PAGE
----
Creating a Vocation CultureConsecrated Life

Often referred to as "Brothers" and "Sisters", those living Consecrated Life are drawn to a life of prayer and joy-filled service. They profess vows of poverty, celibate chastity, and obedience. The men often serve the Church as priests, deacons, teachers, counsellors and missionaries. Women often serve as teachers, ministers of prayer, counsellors, missionaries, and agents of social justice.  Both typically live in a community gifted with a unique charism and mission statement that is rooted in the intentions of their founder(s).

Ed Sikora professes his First Vows 2018-09-05

Ed Sikora professes his first vows in the Congregation of the Resurrection and Raphael Ma renews his vows.

May God bless them both as they continue to discern life-long commitments to religous life!

Joy and Hope Found at Conference! 2018-07-16

This video was created at the National Association of Vocation and Formation Directors conference in Hamilton in April, 2018.  All in attendace celebrated the gift of Consecrated Life to the Catholic Chruch and pondered new ways to promote this vo

McMaster Students Speak at Consecrated Life Conference 2018-07-16

Walking with each other in joy and hope is the theme at this conference on vocaiton and formation in consecrated life for today.  These students from McMaster offer their insights into what they see and experience. 

Consecrated Virgin: Candia Fletcher 2017-06-22

Candia Fletcher professes vows as she commits to becomming a Consecrated Virgin within the diocese of Hamiton.

Fr. Joseph Celebrates his 25th Anniversary in Greece 2017-06-22

Fr. Joseph deVivieros, CR celebrates his 25th Ordination Anniversary in Greece with his brother Resurrectionists Fr. Jim Donohue, CR and Fr. Toby Collins, CR.

Sr. Alicia Torres 2016-11-24

Sr. Alicia shines in this video that talks about her vocaiton to the Franciscans of the Holy Eucharist.  She lives in Chicago and her chef skills helped her win big on the show "Chopped"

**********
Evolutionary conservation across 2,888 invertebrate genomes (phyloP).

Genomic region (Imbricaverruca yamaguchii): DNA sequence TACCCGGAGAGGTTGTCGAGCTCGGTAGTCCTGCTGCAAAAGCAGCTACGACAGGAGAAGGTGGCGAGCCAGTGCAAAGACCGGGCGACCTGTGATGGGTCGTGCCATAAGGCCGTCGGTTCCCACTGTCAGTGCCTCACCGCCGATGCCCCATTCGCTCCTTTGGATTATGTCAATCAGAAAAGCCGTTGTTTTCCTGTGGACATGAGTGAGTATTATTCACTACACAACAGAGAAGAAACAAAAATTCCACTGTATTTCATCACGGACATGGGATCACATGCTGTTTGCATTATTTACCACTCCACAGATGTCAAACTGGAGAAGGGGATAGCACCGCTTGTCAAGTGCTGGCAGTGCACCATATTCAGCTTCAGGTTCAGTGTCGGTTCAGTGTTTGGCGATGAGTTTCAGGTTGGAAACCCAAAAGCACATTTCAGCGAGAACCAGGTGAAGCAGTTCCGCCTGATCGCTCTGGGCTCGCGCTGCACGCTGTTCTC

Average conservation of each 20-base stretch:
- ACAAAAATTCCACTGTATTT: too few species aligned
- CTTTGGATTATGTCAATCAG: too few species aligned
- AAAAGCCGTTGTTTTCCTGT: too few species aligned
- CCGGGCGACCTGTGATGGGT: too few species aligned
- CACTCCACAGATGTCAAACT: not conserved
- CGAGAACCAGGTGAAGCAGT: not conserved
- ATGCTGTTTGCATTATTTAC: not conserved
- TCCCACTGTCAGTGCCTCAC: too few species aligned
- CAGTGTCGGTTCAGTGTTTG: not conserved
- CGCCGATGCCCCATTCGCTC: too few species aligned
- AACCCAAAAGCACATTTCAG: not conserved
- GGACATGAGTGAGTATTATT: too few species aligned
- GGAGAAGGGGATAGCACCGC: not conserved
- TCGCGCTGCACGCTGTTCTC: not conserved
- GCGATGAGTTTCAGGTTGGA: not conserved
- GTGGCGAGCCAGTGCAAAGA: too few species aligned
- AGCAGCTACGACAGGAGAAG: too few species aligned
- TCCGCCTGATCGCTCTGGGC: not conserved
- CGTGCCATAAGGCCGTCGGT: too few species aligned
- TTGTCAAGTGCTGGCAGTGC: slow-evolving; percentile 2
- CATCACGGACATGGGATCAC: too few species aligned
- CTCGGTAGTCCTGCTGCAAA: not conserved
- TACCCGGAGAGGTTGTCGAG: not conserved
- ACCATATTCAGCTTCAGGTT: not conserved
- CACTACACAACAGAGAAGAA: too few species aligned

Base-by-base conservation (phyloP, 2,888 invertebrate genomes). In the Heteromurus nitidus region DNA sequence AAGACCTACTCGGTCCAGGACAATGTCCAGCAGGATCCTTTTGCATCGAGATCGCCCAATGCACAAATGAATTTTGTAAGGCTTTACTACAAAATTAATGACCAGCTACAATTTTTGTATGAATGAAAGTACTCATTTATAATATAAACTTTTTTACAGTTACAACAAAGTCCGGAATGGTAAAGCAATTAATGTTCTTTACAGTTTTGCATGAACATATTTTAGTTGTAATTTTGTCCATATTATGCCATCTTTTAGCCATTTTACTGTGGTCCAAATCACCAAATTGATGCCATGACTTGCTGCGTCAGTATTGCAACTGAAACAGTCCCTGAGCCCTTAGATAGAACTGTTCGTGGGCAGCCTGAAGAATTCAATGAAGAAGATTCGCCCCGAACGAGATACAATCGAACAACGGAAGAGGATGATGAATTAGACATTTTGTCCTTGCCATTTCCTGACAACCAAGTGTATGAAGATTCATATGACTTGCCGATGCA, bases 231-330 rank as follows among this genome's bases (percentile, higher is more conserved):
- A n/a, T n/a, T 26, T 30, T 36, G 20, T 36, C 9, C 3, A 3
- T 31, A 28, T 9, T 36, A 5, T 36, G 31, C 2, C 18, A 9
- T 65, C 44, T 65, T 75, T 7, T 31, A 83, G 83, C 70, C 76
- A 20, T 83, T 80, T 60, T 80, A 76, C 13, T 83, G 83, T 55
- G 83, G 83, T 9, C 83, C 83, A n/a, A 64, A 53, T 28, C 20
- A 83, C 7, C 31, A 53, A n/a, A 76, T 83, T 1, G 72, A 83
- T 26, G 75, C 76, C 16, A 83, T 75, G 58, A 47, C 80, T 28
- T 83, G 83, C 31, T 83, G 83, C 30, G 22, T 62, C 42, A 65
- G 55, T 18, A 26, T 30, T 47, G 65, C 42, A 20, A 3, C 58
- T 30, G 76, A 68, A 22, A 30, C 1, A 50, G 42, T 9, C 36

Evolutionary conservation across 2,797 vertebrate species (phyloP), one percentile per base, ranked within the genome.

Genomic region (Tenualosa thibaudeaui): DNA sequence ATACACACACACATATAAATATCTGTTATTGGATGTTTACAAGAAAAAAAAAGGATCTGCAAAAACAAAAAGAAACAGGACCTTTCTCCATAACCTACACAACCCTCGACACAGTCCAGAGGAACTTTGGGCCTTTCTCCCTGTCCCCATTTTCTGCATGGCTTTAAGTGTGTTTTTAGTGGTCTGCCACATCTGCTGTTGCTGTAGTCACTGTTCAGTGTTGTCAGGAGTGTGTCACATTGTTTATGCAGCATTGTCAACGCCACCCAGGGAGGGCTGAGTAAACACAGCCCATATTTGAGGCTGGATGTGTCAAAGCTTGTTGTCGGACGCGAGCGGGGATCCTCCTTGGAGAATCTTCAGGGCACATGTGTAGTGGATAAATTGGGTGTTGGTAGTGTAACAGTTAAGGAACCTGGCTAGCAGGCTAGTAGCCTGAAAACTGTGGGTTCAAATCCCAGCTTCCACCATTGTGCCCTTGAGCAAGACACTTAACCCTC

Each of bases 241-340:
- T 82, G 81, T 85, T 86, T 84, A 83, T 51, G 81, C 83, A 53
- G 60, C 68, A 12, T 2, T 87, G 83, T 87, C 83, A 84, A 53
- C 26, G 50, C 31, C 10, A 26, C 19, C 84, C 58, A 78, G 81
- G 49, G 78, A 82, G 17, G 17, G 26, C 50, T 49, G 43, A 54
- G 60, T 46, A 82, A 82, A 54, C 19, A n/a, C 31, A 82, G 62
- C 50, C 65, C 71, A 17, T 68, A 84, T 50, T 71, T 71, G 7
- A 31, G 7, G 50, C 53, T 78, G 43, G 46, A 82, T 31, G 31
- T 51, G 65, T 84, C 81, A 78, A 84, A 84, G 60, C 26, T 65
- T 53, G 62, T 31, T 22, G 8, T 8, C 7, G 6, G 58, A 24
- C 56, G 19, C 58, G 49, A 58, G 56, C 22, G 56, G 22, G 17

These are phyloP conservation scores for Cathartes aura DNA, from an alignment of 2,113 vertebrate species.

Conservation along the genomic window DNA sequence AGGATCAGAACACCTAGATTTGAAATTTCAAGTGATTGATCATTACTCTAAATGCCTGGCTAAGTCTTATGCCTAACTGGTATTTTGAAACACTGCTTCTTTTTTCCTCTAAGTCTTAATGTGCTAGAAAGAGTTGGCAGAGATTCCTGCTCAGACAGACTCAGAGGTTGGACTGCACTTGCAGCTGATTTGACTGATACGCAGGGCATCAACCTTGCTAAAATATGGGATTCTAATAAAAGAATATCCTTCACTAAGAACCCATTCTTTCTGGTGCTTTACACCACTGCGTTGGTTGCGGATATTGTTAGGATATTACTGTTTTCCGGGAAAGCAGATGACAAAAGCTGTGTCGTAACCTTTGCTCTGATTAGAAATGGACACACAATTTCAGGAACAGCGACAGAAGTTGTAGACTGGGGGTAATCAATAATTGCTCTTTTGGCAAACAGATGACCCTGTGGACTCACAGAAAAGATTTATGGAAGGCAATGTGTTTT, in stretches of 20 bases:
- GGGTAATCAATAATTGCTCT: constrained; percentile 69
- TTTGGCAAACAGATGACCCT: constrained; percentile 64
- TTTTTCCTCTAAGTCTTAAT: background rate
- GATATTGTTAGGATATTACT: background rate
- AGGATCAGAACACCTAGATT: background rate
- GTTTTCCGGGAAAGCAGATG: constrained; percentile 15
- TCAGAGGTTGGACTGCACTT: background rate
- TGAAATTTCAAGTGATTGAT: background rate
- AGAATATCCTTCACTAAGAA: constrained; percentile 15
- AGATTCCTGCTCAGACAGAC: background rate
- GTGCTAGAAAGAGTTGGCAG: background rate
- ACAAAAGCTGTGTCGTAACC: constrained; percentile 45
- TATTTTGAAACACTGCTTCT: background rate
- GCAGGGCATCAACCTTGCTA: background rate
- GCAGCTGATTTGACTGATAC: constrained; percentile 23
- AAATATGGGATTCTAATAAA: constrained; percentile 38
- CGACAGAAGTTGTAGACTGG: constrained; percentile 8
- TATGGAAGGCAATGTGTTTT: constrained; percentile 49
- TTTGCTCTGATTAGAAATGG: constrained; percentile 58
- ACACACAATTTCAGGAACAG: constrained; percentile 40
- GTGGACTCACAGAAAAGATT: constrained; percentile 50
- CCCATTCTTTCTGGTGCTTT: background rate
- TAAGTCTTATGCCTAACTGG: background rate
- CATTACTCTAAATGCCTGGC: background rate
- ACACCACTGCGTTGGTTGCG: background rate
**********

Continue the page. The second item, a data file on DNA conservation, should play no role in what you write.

FAQ: "Why do they sometimes dress in a collar and/or habit and sometimes dress more casually?"

One’s dress often depends on the preferences of the person, culture, and/or community that they are a part of. For example, priests often wear a collar when they are engaged in ministry as a sign of their commitment of service to God and to God’s people. Similarily, sisters often wear their community's habit, or spiritual attire, when in public. In both cases, those in search of spiritual help can clearly identify them and go to them for spiritual care. Also, their spiritual attire is often a public sign of the vows they have professed and when they gather in larger groups they can become a visual sign of unity. On the other hand, there are those who sometimes choose a more casual dress. When a Priest and/or someone living Consecrated Life dresses like the people of the culture in which they serve the people around them sometimes comment that they feel more at ease. They make mention that it is good to see a spiritual leader as “one of us” in the way they dress. Someone who might normally avoid or pre-judge spiritual leaders may find themselves entering into a conversation with them because their vocation is not visually identifiable. Those who dress more casually also mention that this helps them to go unseen and remain in the “backdrop” of their ministry.

FAQ: "Do you get to see your family and friends if you join a religious community?"

Yes. Traveling is easier and the formation practices have changed to allow for much more interaction with family and friends. These relationships often become a very valuable part of the network of support needed for one to investigate and live out their vocation.  However there are a few communities that are more contemplitive in their approach and access to familty and freinds may be limited.